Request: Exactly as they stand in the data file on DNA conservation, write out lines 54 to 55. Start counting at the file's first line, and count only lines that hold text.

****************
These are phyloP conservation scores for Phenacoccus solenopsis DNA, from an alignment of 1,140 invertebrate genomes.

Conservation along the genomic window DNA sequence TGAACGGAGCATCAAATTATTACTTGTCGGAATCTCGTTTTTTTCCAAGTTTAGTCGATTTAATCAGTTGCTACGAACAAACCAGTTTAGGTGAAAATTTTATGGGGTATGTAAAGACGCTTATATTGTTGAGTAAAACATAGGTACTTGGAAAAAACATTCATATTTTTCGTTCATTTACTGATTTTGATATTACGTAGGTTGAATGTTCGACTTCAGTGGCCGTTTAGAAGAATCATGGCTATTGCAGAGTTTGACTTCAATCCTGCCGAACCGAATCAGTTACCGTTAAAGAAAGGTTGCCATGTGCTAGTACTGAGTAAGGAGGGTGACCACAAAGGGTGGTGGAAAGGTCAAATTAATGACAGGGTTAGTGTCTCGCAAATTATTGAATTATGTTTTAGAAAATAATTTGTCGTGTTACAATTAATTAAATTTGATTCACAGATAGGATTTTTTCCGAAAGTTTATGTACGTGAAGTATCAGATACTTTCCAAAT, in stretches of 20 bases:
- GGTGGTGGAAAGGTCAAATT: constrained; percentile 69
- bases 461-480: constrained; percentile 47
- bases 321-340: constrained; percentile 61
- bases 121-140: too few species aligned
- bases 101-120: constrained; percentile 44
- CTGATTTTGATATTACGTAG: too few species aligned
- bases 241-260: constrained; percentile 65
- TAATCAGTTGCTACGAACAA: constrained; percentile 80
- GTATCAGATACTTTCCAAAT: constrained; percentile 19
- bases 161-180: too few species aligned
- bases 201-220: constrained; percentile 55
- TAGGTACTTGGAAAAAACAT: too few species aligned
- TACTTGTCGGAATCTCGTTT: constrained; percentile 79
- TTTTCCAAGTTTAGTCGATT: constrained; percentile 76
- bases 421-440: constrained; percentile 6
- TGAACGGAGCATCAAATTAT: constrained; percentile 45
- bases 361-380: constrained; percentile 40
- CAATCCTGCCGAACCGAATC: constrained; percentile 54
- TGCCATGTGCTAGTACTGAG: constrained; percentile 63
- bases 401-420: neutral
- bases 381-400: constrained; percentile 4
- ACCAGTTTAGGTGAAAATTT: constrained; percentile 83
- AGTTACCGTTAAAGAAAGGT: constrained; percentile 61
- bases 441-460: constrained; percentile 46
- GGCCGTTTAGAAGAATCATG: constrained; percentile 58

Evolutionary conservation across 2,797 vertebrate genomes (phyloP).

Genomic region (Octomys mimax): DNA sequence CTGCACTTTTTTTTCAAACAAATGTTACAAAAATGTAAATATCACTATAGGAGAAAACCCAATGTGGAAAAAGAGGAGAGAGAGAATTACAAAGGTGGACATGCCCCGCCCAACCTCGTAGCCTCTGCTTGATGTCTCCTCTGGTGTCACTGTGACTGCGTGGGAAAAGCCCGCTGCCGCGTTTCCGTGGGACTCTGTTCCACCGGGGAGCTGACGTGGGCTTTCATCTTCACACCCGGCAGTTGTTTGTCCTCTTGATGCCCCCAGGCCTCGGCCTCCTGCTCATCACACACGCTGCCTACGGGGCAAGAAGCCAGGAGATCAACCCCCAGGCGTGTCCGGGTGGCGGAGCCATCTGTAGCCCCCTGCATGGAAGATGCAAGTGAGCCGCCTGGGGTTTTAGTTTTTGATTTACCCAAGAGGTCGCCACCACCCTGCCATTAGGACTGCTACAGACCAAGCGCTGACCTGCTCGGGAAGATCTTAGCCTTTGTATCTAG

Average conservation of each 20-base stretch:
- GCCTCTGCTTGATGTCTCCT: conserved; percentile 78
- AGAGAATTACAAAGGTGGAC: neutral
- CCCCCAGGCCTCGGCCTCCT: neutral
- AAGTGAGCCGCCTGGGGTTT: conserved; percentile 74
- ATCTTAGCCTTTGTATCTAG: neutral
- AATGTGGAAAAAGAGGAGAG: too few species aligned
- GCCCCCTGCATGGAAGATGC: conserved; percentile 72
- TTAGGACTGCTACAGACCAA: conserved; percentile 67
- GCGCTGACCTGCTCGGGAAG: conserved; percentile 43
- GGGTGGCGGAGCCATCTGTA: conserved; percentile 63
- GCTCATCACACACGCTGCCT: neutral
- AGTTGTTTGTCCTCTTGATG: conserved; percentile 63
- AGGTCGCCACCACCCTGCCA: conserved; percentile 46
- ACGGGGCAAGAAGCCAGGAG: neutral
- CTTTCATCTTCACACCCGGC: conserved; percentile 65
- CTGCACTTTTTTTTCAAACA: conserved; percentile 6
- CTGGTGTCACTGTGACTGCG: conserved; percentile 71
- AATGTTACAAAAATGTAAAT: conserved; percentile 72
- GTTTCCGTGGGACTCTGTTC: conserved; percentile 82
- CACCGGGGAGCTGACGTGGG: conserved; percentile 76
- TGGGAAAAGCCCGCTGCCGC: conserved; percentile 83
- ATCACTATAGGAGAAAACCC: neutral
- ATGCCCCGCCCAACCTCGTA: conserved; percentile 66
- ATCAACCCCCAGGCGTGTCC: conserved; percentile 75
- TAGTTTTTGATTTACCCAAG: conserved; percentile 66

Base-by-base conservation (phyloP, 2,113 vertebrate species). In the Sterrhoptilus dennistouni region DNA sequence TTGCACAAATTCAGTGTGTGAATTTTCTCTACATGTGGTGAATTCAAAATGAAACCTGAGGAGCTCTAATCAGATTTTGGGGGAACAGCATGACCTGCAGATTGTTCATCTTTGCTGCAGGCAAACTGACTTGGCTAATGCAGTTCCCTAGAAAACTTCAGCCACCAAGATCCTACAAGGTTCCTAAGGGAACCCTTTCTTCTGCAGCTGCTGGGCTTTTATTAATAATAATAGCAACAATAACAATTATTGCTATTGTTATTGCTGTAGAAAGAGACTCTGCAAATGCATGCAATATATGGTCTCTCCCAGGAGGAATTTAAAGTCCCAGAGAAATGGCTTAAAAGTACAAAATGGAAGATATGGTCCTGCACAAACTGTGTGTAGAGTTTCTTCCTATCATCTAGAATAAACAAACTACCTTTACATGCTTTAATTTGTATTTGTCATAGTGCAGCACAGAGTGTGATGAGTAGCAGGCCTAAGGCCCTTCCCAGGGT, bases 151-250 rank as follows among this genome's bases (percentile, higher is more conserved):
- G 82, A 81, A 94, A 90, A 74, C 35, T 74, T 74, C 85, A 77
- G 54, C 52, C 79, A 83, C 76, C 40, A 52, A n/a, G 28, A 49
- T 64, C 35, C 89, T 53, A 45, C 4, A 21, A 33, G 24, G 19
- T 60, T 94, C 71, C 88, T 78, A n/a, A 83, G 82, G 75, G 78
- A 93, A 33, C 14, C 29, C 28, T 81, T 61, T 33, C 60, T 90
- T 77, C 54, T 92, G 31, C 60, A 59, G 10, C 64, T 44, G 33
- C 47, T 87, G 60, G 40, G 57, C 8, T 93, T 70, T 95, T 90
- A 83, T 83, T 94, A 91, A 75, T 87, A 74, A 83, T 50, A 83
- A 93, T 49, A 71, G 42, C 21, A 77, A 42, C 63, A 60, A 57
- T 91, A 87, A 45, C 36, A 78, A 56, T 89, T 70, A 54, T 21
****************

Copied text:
- ATCAACCCCCAGGCGTGTCC: conserved; percentile 75
- TAGTTTTTGATTTACCCAAG: conserved; percentile 66